The US has rejected the UK government's calls for closing down the Guantanamo Bay prison camp for terror suspects.
The US holds some 500 terror suspects at Guantanamo Bay
US officials said the camp housed dangerous people who could pose a fresh threat if they were released.
The UK Attorney General Lord Goldsmith said on Wednesday the camp's existence was "unacceptable" and tarnished the US traditions of liberty and justice.
The criticism shows a significant shift in the UK's stance on the camp run by its US ally, our correspondent says.
UK Prime Minister Tony Blair has, in the past, called the prison camp at the US base in Guantanamo Bay, Cuba, an "anomaly".
But in the strongest criticism yet from a UK government minister, Lord Goldsmith said the camp had become a symbol of injustice.
"The historic tradition of the United States as a beacon of freedom, liberty and of justice deserves the removal of this symbol," he said.
Lord Goldsmith is said to have serious doubts over whether the indefinite detention of "enemy combatants" is legal or fair.
Responding to the criticism, State Department spokesman Sean McCormack said the US "would like nothing better" than to close Guantanamo down at some point in the future.
Echoing the words of US President George W Bush - who in a TV interview on Sunday said he would like to "end" the detention centre - he said: "Nobody wants to be a jailer for the world."
"But the fact of the matter is that the people there are dangerous people," Mr McCormack said.
"One thing we don't want to do is release people now who might at some point in the future end up on the battlefield facing our troops or somebody else's troops, or committing acts of terrorism against civilians."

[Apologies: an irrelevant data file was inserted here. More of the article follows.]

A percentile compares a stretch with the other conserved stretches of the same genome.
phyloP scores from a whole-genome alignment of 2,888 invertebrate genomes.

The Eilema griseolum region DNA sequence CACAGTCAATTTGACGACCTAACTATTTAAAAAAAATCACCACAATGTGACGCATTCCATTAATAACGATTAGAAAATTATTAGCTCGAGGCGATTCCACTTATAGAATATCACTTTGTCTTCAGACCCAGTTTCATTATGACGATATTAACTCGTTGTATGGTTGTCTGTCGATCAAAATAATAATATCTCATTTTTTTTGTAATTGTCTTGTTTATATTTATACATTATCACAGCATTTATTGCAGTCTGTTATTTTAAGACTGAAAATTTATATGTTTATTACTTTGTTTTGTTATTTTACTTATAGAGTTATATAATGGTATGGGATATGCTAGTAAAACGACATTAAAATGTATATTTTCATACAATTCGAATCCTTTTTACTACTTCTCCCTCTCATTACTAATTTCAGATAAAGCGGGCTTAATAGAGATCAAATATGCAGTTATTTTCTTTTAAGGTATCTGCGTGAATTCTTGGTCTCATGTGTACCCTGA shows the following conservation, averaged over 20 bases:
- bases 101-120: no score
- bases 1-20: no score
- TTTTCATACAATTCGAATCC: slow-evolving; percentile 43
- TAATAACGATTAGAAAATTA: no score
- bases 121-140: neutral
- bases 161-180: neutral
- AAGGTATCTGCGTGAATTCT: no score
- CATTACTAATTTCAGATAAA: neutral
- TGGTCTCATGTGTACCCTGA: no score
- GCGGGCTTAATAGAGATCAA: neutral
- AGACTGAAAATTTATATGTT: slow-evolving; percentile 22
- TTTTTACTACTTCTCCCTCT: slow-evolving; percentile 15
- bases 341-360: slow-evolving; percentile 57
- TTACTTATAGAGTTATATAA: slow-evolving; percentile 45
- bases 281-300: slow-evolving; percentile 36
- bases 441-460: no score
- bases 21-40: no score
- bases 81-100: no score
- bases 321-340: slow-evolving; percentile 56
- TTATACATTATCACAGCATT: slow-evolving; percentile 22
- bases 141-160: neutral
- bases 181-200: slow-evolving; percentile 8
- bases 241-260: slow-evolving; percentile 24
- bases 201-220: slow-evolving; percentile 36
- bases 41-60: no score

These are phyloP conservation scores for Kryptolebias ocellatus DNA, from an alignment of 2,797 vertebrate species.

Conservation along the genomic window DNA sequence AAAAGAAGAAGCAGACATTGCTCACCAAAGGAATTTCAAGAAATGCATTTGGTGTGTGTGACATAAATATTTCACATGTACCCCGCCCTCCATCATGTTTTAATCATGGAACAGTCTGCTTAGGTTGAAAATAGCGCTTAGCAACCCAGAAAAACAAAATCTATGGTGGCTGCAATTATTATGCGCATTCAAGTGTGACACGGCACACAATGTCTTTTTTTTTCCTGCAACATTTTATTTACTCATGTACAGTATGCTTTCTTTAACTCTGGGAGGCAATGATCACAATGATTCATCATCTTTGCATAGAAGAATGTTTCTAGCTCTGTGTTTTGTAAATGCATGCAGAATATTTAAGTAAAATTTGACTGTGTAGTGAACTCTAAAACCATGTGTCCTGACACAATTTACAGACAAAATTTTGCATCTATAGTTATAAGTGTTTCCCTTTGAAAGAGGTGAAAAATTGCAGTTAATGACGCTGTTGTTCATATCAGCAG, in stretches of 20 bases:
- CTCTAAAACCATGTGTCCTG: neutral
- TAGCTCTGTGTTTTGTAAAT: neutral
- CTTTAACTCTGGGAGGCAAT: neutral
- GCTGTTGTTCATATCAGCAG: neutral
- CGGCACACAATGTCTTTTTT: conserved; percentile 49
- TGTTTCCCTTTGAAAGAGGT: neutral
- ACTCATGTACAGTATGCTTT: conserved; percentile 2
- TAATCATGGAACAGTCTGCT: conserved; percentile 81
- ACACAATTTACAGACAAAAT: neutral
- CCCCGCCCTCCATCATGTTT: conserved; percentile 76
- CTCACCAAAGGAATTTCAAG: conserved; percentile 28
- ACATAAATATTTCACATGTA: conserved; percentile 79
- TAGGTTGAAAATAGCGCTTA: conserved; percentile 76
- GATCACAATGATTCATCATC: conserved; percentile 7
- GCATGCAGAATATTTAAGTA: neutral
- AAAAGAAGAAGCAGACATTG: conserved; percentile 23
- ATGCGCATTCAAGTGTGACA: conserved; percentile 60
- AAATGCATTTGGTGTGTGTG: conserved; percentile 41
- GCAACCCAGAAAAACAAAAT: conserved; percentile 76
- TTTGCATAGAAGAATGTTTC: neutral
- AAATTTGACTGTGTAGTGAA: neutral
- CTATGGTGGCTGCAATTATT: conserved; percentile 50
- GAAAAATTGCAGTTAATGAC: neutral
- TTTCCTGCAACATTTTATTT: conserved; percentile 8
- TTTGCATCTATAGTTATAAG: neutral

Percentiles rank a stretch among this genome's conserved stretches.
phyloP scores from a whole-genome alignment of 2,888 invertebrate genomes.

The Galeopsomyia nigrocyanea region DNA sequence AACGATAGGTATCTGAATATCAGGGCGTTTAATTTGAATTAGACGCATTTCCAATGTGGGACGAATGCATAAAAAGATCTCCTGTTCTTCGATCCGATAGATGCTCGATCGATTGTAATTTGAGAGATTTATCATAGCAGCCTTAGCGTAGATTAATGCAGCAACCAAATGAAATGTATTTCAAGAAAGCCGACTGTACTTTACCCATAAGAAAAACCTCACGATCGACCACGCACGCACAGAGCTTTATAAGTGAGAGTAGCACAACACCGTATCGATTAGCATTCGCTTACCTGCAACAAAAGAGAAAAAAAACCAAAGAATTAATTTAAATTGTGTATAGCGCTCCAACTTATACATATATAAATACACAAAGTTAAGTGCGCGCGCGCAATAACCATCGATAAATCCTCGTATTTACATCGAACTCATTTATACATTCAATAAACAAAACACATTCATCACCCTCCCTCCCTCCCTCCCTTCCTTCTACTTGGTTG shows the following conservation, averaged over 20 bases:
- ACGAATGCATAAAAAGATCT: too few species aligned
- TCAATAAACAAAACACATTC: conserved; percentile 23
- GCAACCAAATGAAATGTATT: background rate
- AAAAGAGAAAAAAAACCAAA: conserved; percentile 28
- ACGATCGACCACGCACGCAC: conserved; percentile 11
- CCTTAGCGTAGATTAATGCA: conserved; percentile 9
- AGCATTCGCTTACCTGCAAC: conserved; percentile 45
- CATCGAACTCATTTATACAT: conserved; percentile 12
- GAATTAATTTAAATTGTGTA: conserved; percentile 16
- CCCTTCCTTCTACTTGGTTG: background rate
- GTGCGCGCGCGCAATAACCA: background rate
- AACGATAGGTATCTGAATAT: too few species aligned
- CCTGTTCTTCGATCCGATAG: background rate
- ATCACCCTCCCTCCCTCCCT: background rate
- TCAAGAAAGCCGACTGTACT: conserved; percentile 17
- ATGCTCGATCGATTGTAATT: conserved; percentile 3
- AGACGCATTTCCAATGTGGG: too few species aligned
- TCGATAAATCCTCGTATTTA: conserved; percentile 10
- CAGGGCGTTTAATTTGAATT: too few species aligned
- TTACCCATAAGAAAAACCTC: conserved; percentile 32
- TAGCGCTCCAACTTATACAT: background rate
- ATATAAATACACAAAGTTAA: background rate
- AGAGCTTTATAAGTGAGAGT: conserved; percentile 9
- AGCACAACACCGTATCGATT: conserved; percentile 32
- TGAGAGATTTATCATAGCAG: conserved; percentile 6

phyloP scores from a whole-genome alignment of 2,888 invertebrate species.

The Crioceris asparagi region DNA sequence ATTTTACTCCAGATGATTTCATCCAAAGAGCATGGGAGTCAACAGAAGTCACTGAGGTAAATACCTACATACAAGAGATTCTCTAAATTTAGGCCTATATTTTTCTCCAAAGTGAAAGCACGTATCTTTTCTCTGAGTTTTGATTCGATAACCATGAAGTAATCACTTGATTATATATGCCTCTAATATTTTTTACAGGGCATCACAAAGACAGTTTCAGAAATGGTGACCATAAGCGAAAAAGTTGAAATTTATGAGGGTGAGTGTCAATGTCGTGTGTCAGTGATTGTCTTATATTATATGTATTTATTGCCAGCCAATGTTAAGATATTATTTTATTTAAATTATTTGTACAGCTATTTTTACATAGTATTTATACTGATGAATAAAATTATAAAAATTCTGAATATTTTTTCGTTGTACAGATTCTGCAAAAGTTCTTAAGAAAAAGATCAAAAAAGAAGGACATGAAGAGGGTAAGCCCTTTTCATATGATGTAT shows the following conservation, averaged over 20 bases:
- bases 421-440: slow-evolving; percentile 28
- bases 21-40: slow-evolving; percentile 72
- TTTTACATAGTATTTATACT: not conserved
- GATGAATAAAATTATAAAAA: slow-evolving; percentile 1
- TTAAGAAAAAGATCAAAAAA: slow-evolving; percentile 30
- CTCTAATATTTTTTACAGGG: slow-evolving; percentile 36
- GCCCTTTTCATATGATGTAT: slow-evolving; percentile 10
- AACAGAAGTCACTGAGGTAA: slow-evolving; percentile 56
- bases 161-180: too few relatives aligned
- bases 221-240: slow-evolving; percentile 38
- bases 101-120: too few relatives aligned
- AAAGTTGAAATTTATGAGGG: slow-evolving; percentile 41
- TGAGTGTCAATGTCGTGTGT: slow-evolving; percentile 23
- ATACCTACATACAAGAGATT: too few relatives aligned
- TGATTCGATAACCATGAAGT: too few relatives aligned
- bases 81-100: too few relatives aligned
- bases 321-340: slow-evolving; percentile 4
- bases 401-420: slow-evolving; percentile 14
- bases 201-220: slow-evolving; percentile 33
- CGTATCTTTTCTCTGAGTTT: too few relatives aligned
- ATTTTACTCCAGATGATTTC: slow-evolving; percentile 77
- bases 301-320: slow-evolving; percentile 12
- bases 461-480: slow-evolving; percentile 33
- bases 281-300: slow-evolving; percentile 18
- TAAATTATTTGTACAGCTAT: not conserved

A Pentagon spokesman said: "The dangerous detainees at Guantanamo include terrorist trainers, bomb makers and would-be suicide bombers, many who have vowed to return to the fight."
Around 490 detainees are in Guantanamo Bay, which opened in January 2002.
There has been international criticism of conditions at the US camp and the length of time detainees have been held there without trial.
Rights groups have said the detainees, held on suspicion of involvement in terrorism, are mistreated through cruel interrogation methods - a charge the US denies.
Lord Goldsmith told the London-based Royal United Services Institute there was a case for limiting some rights for collective security.
But he said the right to a fair trial should never be compromised.
Nine British nationals at Guantanamo were returned to the UK in 2004 and 2005 after government intervention.
Lord Goldsmith said the UK was "unable to accept that the US military tribunals proposed for those detained at Guantanamo Bay offered sufficient guarantees of a fair trial in accordance with international standards".
He went on to defend the European Convention on Human Rights and the UK's Human Rights Act.
"Fundamental rights must be protected if we are to preserve our democracies but given the current threat to our national security we have to be flexible about how we achieve this," he said.
Lord Goldsmith also defended the creation in the UK of new criminal offences in the Terrorism Act 2006 to counter "some features of al-Qaeda type terrorism which distinguish it from other forms of crime".
"Where we depart from traditional ways of guaranteeing civil liberties we should be clear that our actions are proportionate to the threat and needed to meet it," he said.